With St. Ann’s Parochial School scheduled to start operations in September, Penetang will have a total of six schools in operation.  The new venture will accommodate Grade 11 pupils for the coming term. It is expected the school will be enlarged to house Grade 12 as well, next year. The parochial school is of a private nature, with parents contributing fees for children who attend the institution. Affairs of the school will be governed by a parish committee, with Msgr. J. M. Castex at its head. Others on the committee at the present time include Father J. Kelly, vice chairman, Father L. O’Malley and Father Guy Hamel, Jerome Lacroix, Bernard Leclaire and Romeo Asselin, secretary. Two temporary buildings are now under construction on property adjoining the Knights of Columbus Hall, Poyntz Street. The buildings are of a type generally known as “portable class-room”. Committee member Bernard Leclaire said, this week, attendance is expected to be approximately 35 pupils. 

    Penetang Legion has embarked on another expansion program at its club headquarters, at Simcoe and Peel Streets. Work is well underway on a second-floor unit above the addition to the ground-floor auditorium completed several years ago. The new room, approximately 42 by 65 feet, will be used as a recreation room for club members. At the same time, the basement underneath the auditorium addition is being finished off with plywood panelling on the walls. An entirely new heating system is being installed in the building, with sufficient capacity to care for the extra space being created. There is also a possibility that air conditioning may be installed in the auditorium, according to Legion officials.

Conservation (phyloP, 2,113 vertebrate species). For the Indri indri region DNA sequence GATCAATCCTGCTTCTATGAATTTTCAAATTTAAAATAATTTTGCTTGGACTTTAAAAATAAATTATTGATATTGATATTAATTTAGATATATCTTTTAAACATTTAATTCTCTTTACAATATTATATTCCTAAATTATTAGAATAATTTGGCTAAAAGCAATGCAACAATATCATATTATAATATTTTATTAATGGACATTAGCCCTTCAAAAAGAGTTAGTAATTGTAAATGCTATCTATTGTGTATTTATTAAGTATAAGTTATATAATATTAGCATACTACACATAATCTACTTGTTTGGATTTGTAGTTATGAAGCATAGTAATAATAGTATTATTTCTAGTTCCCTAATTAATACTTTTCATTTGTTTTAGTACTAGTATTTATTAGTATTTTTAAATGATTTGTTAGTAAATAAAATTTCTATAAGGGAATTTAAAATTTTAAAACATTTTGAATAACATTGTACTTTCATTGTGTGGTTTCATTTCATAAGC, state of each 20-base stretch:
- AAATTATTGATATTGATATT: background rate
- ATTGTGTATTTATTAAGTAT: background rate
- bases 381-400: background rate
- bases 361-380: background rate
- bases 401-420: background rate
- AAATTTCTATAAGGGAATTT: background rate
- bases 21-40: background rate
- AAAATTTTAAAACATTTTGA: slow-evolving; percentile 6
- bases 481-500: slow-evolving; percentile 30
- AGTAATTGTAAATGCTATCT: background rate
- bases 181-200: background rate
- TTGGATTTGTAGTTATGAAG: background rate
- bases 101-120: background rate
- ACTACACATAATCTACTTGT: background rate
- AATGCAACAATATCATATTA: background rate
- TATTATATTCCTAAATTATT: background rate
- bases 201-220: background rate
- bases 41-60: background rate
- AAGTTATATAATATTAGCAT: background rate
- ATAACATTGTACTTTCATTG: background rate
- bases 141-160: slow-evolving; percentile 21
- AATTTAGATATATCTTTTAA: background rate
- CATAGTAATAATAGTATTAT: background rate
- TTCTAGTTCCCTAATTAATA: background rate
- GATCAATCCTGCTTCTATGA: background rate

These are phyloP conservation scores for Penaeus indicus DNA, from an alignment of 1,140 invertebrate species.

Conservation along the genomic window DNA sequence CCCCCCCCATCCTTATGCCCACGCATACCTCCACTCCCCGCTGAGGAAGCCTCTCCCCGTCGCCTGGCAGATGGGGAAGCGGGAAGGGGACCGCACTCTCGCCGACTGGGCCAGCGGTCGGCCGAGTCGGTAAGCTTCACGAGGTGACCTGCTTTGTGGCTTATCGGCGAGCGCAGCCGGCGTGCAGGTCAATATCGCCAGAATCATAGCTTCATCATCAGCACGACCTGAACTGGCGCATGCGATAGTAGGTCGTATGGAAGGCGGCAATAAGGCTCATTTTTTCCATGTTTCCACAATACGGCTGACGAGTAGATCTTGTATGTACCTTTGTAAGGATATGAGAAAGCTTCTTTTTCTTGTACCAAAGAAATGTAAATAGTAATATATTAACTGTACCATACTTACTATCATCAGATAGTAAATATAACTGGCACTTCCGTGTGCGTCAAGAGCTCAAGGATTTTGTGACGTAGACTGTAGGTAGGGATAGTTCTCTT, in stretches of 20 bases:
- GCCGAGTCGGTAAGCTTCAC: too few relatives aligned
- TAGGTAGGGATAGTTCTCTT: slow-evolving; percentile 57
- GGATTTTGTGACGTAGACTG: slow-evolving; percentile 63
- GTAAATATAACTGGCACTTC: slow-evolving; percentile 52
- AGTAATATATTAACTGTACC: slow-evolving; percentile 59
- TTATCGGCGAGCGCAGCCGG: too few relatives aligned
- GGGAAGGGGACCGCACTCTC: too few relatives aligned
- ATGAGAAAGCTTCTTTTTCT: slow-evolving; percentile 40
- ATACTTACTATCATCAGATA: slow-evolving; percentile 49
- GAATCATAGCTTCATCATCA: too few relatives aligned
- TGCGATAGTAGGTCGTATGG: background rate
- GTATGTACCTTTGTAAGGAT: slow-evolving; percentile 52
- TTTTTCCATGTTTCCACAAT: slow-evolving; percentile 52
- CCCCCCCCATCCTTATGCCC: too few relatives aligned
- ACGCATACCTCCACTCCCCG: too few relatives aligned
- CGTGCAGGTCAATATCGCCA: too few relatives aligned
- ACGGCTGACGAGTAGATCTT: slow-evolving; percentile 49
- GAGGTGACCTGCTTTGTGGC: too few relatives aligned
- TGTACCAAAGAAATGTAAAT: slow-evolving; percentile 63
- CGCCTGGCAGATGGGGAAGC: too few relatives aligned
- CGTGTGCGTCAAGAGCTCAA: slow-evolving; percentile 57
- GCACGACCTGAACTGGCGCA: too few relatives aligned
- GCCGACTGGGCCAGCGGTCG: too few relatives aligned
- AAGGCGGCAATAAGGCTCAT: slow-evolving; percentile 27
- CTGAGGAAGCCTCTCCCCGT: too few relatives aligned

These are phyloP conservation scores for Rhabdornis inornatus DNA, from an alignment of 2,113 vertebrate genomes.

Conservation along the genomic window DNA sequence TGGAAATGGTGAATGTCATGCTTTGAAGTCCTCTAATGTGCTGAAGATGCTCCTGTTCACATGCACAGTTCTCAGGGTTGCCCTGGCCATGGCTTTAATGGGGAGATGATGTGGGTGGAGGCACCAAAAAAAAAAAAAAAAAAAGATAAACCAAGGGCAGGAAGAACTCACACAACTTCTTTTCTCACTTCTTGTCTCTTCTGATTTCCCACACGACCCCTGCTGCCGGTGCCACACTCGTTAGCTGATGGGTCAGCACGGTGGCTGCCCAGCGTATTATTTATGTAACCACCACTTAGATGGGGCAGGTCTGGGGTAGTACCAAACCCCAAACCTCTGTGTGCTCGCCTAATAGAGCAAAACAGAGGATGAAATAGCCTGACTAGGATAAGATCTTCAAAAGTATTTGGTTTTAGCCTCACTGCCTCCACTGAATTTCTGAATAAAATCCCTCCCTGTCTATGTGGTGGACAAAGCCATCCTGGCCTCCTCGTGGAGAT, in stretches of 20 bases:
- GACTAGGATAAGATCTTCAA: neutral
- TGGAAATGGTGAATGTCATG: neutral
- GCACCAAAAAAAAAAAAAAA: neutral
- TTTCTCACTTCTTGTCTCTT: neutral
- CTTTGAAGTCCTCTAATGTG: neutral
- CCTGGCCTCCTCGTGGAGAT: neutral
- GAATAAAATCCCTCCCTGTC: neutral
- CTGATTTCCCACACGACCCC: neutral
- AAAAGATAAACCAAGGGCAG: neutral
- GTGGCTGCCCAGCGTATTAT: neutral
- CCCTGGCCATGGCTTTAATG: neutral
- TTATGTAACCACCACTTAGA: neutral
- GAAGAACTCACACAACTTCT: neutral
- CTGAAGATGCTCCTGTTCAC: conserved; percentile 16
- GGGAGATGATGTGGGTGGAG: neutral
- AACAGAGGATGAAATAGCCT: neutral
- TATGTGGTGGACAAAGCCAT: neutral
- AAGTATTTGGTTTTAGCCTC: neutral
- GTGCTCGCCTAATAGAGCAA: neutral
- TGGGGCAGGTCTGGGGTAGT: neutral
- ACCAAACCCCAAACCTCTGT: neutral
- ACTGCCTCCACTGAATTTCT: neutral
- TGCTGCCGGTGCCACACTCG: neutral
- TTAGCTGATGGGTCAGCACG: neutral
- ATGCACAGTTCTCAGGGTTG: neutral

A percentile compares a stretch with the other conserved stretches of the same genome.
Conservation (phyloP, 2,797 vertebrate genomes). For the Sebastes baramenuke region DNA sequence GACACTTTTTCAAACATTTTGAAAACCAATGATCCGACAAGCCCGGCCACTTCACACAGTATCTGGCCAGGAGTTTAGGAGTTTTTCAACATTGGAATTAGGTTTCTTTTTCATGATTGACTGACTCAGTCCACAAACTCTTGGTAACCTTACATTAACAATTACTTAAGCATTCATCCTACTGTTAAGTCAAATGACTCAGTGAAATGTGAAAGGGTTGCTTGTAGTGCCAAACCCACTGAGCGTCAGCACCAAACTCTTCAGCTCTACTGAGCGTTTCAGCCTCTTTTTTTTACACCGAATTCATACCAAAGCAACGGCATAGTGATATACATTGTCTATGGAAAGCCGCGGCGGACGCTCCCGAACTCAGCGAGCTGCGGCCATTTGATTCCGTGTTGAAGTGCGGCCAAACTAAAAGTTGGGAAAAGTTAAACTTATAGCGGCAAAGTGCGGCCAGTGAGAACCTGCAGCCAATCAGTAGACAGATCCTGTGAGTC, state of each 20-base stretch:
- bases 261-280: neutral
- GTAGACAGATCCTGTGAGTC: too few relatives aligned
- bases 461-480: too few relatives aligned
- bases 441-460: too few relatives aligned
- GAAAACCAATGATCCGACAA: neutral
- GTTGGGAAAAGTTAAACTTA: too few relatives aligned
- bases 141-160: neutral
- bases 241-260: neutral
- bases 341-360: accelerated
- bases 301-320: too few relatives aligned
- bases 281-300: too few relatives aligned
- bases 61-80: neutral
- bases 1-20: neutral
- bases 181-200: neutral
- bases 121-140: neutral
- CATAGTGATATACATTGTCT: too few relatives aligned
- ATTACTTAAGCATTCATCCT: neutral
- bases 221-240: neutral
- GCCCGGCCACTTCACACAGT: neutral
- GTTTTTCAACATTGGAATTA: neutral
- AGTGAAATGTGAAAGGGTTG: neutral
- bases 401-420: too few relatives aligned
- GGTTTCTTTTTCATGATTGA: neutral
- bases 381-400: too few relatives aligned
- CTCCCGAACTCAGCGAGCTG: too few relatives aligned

Huronia Museum – Looking Back 60 Years in North Simcoe – July 16th to 23rd, 1961

The photos found in this blog post are the property of Huronia Museum, Midland, Ontario. Any reproduction for commercial use without permission is prohibited.  Any other distribution must credit Huronia Museum.  Please contact the museum with any questions you may have. 

    Summer is a busy season, an outdoor season, and our excuse for falling behind on our weekly posting of this blog. The Huronia Museum is finally open again! We are enjoying a steady increase in visitors.